"It's been a neglected subject, and in the past, there's been considerable pessimism over treatment of hypochondriasis. Doctors have regarded these as 'difficult' people to treat, and patients have not been satisfied with the care they've received," Noyes said. "The most important thing is to establish this as a valid diagnosis for which there is effective treatment, and that's beginning to occur."

As part of the interpersonal study, Noyes and Stuart found some evidence that childhood adversity -- such as physical or sexual abuse, becoming seriously ill as a child, or having parents that are neglectful or overly attentive during a child's illness -- can contribute to hypochondriasis in adulthood. The researchers found that as many as a third of the hypochondriacal patients in the study reported a serious childhood illness, much higher than in the patients who were not hypochondriacal.


Story Source:

The above story is based on materials provided by University Of Iowa. Note: Materials may be edited for content and length.


Cite This Page:

University Of Iowa. "Researchers Study Interpersonal Effects Of Hypochondriasis." ScienceDaily. ScienceDaily, 14 July 2003. <www.sciencedaily.com/releases/2003/07/030714092759.htm>.
University Of Iowa. (2003, July 14). Researchers Study Interpersonal Effects Of Hypochondriasis. ScienceDaily. Retrieved August 28, 2014 from www.sciencedaily.com/releases/2003/07/030714092759.htm
University Of Iowa. "Researchers Study Interpersonal Effects Of Hypochondriasis." ScienceDaily. www.sciencedaily.com/releases/2003/07/030714092759.htm (accessed August 28, 2014).

Share This




More Mind & Brain News

Thursday, August 28, 2014

Featured Research

from universities, journals, and other organizations


Featured Videos

from AP, Reuters, AFP, and other news services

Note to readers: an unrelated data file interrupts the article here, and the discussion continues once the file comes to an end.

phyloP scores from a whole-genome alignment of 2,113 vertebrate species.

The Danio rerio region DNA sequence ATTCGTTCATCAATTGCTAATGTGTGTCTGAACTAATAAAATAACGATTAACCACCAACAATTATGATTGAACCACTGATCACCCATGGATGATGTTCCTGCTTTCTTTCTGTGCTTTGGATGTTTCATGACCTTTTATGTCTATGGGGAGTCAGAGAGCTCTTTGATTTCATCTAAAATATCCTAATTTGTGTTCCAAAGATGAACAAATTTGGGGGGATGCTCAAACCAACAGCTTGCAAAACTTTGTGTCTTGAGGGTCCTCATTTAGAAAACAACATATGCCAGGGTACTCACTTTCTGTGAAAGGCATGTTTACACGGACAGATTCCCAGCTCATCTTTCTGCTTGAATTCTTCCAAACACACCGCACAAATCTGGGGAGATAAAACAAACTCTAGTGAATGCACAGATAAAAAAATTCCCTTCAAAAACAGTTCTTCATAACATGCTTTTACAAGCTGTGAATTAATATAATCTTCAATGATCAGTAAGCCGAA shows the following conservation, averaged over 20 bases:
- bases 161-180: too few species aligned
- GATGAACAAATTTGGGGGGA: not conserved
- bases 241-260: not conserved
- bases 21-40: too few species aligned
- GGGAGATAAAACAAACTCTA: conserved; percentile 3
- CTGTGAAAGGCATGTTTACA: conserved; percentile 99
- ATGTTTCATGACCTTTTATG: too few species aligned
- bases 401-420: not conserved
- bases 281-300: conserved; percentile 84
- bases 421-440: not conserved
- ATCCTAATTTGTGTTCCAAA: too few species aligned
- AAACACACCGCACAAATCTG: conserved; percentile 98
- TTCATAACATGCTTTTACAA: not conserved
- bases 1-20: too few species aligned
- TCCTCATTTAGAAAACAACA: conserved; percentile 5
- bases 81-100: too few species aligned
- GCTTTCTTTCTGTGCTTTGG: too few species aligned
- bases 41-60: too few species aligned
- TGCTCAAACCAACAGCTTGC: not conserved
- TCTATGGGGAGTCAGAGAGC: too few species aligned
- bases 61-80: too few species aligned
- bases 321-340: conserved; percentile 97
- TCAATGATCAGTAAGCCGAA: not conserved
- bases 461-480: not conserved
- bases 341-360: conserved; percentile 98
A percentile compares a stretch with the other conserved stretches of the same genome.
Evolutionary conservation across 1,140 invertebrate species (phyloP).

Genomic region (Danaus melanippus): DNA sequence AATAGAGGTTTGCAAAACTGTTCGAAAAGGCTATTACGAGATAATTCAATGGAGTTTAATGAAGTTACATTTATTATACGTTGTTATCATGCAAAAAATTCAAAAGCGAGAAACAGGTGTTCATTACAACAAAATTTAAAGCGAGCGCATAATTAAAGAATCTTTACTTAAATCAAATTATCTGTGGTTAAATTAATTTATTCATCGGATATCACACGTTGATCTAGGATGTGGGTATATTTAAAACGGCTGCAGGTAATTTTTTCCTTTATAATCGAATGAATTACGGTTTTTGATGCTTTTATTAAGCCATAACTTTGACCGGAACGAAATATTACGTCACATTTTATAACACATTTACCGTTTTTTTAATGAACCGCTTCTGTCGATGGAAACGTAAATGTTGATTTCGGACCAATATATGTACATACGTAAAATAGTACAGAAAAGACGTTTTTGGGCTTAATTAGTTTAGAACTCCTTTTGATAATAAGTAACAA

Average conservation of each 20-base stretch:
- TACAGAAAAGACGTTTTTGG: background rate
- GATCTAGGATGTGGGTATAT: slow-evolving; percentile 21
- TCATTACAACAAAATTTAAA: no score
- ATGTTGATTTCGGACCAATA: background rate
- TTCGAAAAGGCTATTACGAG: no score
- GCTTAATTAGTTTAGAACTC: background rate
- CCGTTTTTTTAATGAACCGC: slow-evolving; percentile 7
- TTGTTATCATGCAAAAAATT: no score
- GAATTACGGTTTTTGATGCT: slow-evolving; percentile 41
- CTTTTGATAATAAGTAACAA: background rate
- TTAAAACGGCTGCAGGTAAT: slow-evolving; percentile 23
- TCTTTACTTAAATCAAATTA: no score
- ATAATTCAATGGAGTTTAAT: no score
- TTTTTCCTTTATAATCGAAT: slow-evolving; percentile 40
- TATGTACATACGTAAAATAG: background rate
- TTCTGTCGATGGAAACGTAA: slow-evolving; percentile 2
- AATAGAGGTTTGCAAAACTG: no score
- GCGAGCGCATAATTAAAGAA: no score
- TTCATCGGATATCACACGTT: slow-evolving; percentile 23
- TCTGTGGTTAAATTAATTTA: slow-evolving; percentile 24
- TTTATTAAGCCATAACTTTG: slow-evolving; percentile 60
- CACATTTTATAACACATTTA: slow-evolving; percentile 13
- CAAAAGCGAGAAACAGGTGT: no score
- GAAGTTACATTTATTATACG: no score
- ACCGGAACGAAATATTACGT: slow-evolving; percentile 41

Treadmill 'trips' May Reduce Falls for Elderly

Treadmill 'trips' May Reduce Falls for Elderly

AP (Aug. 28, 2014) Scientists are tripping the elderly on purpose in a Chicago lab in an effort to better prevent seniors from falling and injuring themselves in real life. (Aug.28) Video provided by AP
Powered by NewsLook.com
Alice in Wonderland Syndrome

Alice in Wonderland Syndrome

Ivanhoe (Aug. 27, 2014) It’s an unusual condition with a colorful name. Kids with “Alice in Wonderland” syndrome see sudden distortions in objects they’re looking at or their own bodies appear to change size, a lot like the main character in the Lewis Carroll story. Video provided by Ivanhoe
Powered by NewsLook.com
Stopping Schizophrenia Before Birth

Stopping Schizophrenia Before Birth

Ivanhoe (Aug. 27, 2014) Scientists have long called choline a “brain booster” essential for human development. Not only does it aid in memory and learning, researchers now believe choline could help prevent mental illness. Video provided by Ivanhoe
Powered by NewsLook.com
Personalized Brain Vaccine for Glioblastoma

Personalized Brain Vaccine for Glioblastoma

Ivanhoe (Aug. 27, 2014) Glioblastoma is the most common and aggressive brain cancer in humans. Now a new treatment using the patient’s own tumor could help slow down its progression and help patients live longer. Video provided by Ivanhoe
Powered by NewsLook.com

Search ScienceDaily

Number of stories in archives: 140,361

Find with keyword(s):
Enter a keyword or phrase to search ScienceDaily for related topics and research stories.

Save/Print:
Share:

Breaking News:
from the past week

In Other News

... from NewsDaily.com

Science News

Health News

Environment News

Technology News



Save/Print:
Share:

Free Subscriptions


Get the latest science news with ScienceDaily's free email newsletters, updated daily and weekly. Or view hourly updated newsfeeds in your RSS reader:

Get Social & Mobile


Keep up to date with the latest news from ScienceDaily via social networks and mobile apps:

Have Feedback?


Tell us what you think of ScienceDaily -- we welcome both positive and negative comments. Have any problems using the site? Questions?
Mobile: iPhone Android Web
Follow: Facebook Twitter Google+
Subscribe: RSS Feeds Email Newsletters
Latest Headlines Health & Medicine Mind & Brain Space & Time Matter & Energy Computers & Math Plants & Animals Earth & Climate Fossils & Ruins